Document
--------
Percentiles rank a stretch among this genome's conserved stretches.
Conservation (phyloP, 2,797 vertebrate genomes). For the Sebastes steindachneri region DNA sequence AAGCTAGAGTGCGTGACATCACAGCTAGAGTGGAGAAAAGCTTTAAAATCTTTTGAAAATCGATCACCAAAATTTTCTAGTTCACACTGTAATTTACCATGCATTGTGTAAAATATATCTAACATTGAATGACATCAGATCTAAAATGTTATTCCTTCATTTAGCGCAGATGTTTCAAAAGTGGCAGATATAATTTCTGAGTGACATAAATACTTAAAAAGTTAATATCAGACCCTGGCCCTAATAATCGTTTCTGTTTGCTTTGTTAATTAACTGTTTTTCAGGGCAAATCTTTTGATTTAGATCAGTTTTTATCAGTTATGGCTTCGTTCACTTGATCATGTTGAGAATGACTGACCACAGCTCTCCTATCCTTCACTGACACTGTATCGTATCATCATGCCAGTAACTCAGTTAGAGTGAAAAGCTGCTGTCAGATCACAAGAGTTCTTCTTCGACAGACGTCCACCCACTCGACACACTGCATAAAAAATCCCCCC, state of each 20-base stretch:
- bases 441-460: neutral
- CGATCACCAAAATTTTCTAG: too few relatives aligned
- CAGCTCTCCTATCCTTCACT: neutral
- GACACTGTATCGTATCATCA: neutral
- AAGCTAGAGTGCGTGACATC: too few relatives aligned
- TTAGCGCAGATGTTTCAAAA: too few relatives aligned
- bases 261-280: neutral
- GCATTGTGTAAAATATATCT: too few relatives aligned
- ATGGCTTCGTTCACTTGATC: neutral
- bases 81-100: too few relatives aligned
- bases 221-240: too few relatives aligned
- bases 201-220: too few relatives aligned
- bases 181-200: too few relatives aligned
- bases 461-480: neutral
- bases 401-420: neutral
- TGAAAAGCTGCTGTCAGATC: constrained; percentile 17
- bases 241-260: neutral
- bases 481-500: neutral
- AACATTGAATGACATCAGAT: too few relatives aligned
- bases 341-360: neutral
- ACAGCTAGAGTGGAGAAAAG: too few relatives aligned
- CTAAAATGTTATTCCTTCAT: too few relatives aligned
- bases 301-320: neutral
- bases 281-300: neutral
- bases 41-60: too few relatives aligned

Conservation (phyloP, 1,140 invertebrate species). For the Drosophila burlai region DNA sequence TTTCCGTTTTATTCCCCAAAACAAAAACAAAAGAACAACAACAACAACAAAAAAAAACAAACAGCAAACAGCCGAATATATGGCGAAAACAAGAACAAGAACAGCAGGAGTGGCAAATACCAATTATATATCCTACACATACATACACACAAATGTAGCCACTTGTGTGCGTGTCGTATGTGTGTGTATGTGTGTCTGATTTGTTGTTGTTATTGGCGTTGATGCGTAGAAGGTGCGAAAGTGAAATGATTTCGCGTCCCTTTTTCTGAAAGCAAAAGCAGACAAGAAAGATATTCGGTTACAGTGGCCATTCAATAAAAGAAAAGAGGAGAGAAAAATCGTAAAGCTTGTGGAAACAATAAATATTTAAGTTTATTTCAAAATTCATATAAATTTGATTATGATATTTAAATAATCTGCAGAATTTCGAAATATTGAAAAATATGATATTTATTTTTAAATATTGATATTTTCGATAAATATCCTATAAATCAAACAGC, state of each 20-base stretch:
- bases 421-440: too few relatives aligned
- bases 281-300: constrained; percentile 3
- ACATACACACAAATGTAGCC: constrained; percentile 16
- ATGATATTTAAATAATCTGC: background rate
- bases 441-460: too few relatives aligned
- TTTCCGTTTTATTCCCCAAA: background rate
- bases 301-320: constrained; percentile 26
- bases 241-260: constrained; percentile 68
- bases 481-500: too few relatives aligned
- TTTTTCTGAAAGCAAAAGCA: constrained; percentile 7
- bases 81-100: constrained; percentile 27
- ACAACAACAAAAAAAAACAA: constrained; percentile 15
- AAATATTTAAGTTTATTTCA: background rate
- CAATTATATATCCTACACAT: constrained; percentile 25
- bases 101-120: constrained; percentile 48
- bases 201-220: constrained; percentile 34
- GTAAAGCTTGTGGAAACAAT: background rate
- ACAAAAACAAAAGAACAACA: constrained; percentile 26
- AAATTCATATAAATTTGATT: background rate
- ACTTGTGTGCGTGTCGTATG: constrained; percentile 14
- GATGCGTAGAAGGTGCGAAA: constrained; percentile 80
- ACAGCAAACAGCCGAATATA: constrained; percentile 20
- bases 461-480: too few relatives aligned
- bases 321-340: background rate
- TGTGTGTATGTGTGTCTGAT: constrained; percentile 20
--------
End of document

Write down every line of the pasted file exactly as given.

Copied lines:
Percentiles rank a stretch among this genome's conserved stretches.
Conservation (phyloP, 2,797 vertebrate genomes). For the Sebastes steindachneri region DNA sequence AAGCTAGAGTGCGTGACATCACAGCTAGAGTGGAGAAAAGCTTTAAAATCTTTTGAAAATCGATCACCAAAATTTTCTAGTTCACACTGTAATTTACCATGCATTGTGTAAAATATATCTAACATTGAATGACATCAGATCTAAAATGTTATTCCTTCATTTAGCGCAGATGTTTCAAAAGTGGCAGATATAATTTCTGAGTGACATAAATACTTAAAAAGTTAATATCAGACCCTGGCCCTAATAATCGTTTCTGTTTGCTTTGTTAATTAACTGTTTTTCAGGGCAAATCTTTTGATTTAGATCAGTTTTTATCAGTTATGGCTTCGTTCACTTGATCATGTTGAGAATGACTGACCACAGCTCTCCTATCCTTCACTGACACTGTATCGTATCATCATGCCAGTAACTCAGTTAGAGTGAAAAGCTGCTGTCAGATCACAAGAGTTCTTCTTCGACAGACGTCCACCCACTCGACACACTGCATAAAAAATCCCCCC, state of each 20-base stretch:
- bases 441-460: neutral
- CGATCACCAAAATTTTCTAG: too few relatives aligned
- CAGCTCTCCTATCCTTCACT: neutral
- GACACTGTATCGTATCATCA: neutral
- AAGCTAGAGTGCGTGACATC: too few relatives aligned
- TTAGCGCAGATGTTTCAAAA: too few relatives aligned
- bases 261-280: neutral
- GCATTGTGTAAAATATATCT: too few relatives aligned
- ATGGCTTCGTTCACTTGATC: neutral
- bases 81-100: too few relatives aligned
- bases 221-240: too few relatives aligned
- bases 201-220: too few relatives aligned
- bases 181-200: too few relatives aligned
- bases 461-480: neutral
- bases 401-420: neutral
- TGAAAAGCTGCTGTCAGATC: constrained; percentile 17
- bases 241-260: neutral
- bases 481-500: neutral
- AACATTGAATGACATCAGAT: too few relatives aligned
- bases 341-360: neutral
- ACAGCTAGAGTGGAGAAAAG: too few relatives aligned
- CTAAAATGTTATTCCTTCAT: too few relatives aligned
- bases 301-320: neutral
- bases 281-300: neutral
- bases 41-60: too few relatives aligned

Conservation (phyloP, 1,140 invertebrate species). For the Drosophila burlai region DNA sequence TTTCCGTTTTATTCCCCAAAACAAAAACAAAAGAACAACAACAACAACAAAAAAAAACAAACAGCAAACAGCCGAATATATGGCGAAAACAAGAACAAGAACAGCAGGAGTGGCAAATACCAATTATATATCCTACACATACATACACACAAATGTAGCCACTTGTGTGCGTGTCGTATGTGTGTGTATGTGTGTCTGATTTGTTGTTGTTATTGGCGTTGATGCGTAGAAGGTGCGAAAGTGAAATGATTTCGCGTCCCTTTTTCTGAAAGCAAAAGCAGACAAGAAAGATATTCGGTTACAGTGGCCATTCAATAAAAGAAAAGAGGAGAGAAAAATCGTAAAGCTTGTGGAAACAATAAATATTTAAGTTTATTTCAAAATTCATATAAATTTGATTATGATATTTAAATAATCTGCAGAATTTCGAAATATTGAAAAATATGATATTTATTTTTAAATATTGATATTTTCGATAAATATCCTATAAATCAAACAGC, state of each 20-base stretch:
- bases 421-440: too few relatives aligned
- bases 281-300: constrained; percentile 3
- ACATACACACAAATGTAGCC: constrained; percentile 16
- ATGATATTTAAATAATCTGC: background rate
- bases 441-460: too few relatives aligned
- TTTCCGTTTTATTCCCCAAA: background rate
- bases 301-320: constrained; percentile 26
- bases 241-260: constrained; percentile 68
- bases 481-500: too few relatives aligned
- TTTTTCTGAAAGCAAAAGCA: constrained; percentile 7
- bases 81-100: constrained; percentile 27
- ACAACAACAAAAAAAAACAA: constrained; percentile 15
- AAATATTTAAGTTTATTTCA: background rate
- CAATTATATATCCTACACAT: constrained; percentile 25
- bases 101-120: constrained; percentile 48
- bases 201-220: constrained; percentile 34
- GTAAAGCTTGTGGAAACAAT: background rate
- ACAAAAACAAAAGAACAACA: constrained; percentile 26
- AAATTCATATAAATTTGATT: background rate
- ACTTGTGTGCGTGTCGTATG: constrained; percentile 14
- GATGCGTAGAAGGTGCGAAA: constrained; percentile 80
- ACAGCAAACAGCCGAATATA: constrained; percentile 20
- bases 461-480: too few relatives aligned
- bases 321-340: background rate
- TGTGTGTATGTGTGTCTGAT: constrained; percentile 20